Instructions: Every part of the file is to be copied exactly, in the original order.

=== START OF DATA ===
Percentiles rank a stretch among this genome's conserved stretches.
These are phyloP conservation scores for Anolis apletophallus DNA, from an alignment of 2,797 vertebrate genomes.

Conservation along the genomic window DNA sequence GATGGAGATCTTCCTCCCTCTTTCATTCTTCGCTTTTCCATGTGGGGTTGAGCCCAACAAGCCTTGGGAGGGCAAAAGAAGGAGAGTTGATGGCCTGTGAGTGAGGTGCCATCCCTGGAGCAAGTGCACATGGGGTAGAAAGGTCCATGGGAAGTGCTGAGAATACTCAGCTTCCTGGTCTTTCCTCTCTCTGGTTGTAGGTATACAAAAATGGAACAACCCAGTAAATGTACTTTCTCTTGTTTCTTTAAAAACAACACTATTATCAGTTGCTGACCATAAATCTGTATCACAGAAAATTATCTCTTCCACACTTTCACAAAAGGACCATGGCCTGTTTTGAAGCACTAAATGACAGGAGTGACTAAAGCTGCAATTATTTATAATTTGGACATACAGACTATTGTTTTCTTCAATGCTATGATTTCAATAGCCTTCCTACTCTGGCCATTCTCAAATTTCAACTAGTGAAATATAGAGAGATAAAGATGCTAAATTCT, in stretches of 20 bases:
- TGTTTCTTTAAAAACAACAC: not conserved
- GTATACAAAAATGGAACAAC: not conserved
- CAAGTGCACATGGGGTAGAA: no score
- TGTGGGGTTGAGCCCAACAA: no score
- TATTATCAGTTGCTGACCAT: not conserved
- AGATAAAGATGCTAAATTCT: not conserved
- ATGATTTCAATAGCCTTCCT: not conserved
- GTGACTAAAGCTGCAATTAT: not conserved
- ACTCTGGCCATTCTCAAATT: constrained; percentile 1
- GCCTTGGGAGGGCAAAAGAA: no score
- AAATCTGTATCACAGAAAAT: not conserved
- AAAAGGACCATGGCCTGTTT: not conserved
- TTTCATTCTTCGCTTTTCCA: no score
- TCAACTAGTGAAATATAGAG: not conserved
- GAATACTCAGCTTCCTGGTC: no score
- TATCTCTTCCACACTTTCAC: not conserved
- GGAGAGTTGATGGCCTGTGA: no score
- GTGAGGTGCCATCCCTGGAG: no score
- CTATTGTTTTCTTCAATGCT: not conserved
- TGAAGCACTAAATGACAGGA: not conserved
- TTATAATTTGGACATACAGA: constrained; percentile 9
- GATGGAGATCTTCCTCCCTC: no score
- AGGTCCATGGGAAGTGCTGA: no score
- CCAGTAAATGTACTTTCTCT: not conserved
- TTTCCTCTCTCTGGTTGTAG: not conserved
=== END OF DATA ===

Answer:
Percentiles rank a stretch among this genome's conserved stretches.
These are phyloP conservation scores for Anolis apletophallus DNA, from an alignment of 2,797 vertebrate genomes.

Conservation along the genomic window DNA sequence GATGGAGATCTTCCTCCCTCTTTCATTCTTCGCTTTTCCATGTGGGGTTGAGCCCAACAAGCCTTGGGAGGGCAAAAGAAGGAGAGTTGATGGCCTGTGAGTGAGGTGCCATCCCTGGAGCAAGTGCACATGGGGTAGAAAGGTCCATGGGAAGTGCTGAGAATACTCAGCTTCCTGGTCTTTCCTCTCTCTGGTTGTAGGTATACAAAAATGGAACAACCCAGTAAATGTACTTTCTCTTGTTTCTTTAAAAACAACACTATTATCAGTTGCTGACCATAAATCTGTATCACAGAAAATTATCTCTTCCACACTTTCACAAAAGGACCATGGCCTGTTTTGAAGCACTAAATGACAGGAGTGACTAAAGCTGCAATTATTTATAATTTGGACATACAGACTATTGTTTTCTTCAATGCTATGATTTCAATAGCCTTCCTACTCTGGCCATTCTCAAATTTCAACTAGTGAAATATAGAGAGATAAAGATGCTAAATTCT, in stretches of 20 bases:
- TGTTTCTTTAAAAACAACAC: not conserved
- GTATACAAAAATGGAACAAC: not conserved
- CAAGTGCACATGGGGTAGAA: no score
- TGTGGGGTTGAGCCCAACAA: no score
- TATTATCAGTTGCTGACCAT: not conserved
- AGATAAAGATGCTAAATTCT: not conserved
- ATGATTTCAATAGCCTTCCT: not conserved
- GTGACTAAAGCTGCAATTAT: not conserved
- ACTCTGGCCATTCTCAAATT: constrained; percentile 1
- GCCTTGGGAGGGCAAAAGAA: no score
- AAATCTGTATCACAGAAAAT: not conserved
- AAAAGGACCATGGCCTGTTT: not conserved
- TTTCATTCTTCGCTTTTCCA: no score
- TCAACTAGTGAAATATAGAG: not conserved
- GAATACTCAGCTTCCTGGTC: no score
- TATCTCTTCCACACTTTCAC: not conserved
- GGAGAGTTGATGGCCTGTGA: no score
- GTGAGGTGCCATCCCTGGAG: no score
- CTATTGTTTTCTTCAATGCT: not conserved
- TGAAGCACTAAATGACAGGA: not conserved
- TTATAATTTGGACATACAGA: constrained; percentile 9
- GATGGAGATCTTCCTCCCTC: no score
- AGGTCCATGGGAAGTGCTGA: no score
- CCAGTAAATGTACTTTCTCT: not conserved
- TTTCCTCTCTCTGGTTGTAG: not conserved